NE uniting under shutdown call Opposition to CAB

North East unites in dawn to dusk shutdown. This is perhaps the first time that the entire region has come together to enforce a bandh and the reason is not far to seek. The Citizenship (Amendment) Bill is at the centre of the rage and even as the shutdown was in force in the North East region, the said Bill has been passed in the Lok Sabha. Not surprisingly the said Bill has sent ripples in the political circles with Mizoram Chief Minister Zoramthanga of the MNF strongly backing the bandh called by the North East Students’ Organisation and backed by numerous student organisations spread across the region. Meghalaya too has not been lagging behind with Chief Minister Conrad K Sangma speaking out against the said Bill before its passage in the Lok Sabha making it clear that the NPP will quit the NDA if the Bill is passed. Now that the Bill has been passed in the Lok Sabha, it remains to be seen how the Meghalaya Chief Minister proceeds from here. In Assam, the AGP which was with the BJP has already walked out of the alliance over the said Bill. More than clear that the opposition to the said Bill is not only from student organisations and other pressure groups but also from partners of the BJP and this is where it will get more interesting in the coming days. Here it becomes important to study why the North East region is strongly opposed to the said Bill. But before this, a brief explanation on what the Bill is about may be in line. The Bill seeks to grant citizenship to Hindus, Christians, Sikhs, Buddhists, Jains and Parsis from Bangladesh, Pakistan, Afghanistan who had entered India and settled here for 6 years.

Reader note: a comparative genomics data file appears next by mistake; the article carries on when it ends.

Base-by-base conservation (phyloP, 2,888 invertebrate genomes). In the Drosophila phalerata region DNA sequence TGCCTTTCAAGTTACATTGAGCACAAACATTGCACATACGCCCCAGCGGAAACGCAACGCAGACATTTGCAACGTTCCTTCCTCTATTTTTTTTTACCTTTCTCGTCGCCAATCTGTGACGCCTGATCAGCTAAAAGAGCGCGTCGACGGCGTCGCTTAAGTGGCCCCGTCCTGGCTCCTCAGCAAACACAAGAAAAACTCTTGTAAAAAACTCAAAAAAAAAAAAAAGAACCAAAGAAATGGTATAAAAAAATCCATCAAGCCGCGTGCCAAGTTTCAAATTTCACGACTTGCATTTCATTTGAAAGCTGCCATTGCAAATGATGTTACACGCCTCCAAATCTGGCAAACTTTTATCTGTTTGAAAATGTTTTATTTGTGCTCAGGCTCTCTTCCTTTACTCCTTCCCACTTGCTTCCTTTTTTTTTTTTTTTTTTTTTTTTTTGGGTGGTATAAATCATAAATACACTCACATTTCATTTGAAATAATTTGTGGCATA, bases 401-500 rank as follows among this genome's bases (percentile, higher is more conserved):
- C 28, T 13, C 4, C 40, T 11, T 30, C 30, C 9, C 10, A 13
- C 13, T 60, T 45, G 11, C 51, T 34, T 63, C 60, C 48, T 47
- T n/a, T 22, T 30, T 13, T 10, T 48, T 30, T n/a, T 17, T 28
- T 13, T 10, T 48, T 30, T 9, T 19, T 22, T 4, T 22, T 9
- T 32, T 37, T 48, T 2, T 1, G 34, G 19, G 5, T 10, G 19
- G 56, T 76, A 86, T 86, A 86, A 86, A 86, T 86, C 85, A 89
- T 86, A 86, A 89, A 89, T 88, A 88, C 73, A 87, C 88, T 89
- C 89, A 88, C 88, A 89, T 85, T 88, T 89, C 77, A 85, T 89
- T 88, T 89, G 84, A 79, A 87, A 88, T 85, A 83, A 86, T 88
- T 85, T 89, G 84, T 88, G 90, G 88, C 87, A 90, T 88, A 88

The Bill obviously has not gone down well with NESO, student organisations and many North East Governments as it contradicts the Assam Accord of 1985 which clearly lays down that illegal migrants from Bangladesh after March 25, 1971 would be deported. This is about Assam, but obviously human migration cannot be seen within the context of only one State or place and opening the doors to migrants will amount to opening the floodgates. This is the reason why the bandh was also total in Manipur. The Bill also goes against the spirit of the Bill that was passed by the State Assembly to restrict the inflow of non-locals into the State. In other words it goes against the movement launched by the JCILPS and for which the State has had to pay a heavy price in the recent past. Remember Robinhood, the days of street protests by school going children, the curfews and the uproar at Churachandpur and the death of nine protesters. Other than the Assam Accord what is intrinsic in the success of the bandh called by NESO and backed by numerous student organisations is the question of livelihood and plain survival. Apart from Assam and Arunachal Pradesh, the North East States are geographically small and are mostly mountainous. Giving legitimacy to non-locals to stay in the region will amount to a struggle for living space between the indigenes and the outsiders and this is what the people of North East are apprehensive about. The argument that citizenship will be granted to only those who have been staying here for the last 6 years and hence will not make any difference may just not cut ice with those who are against the Bill.

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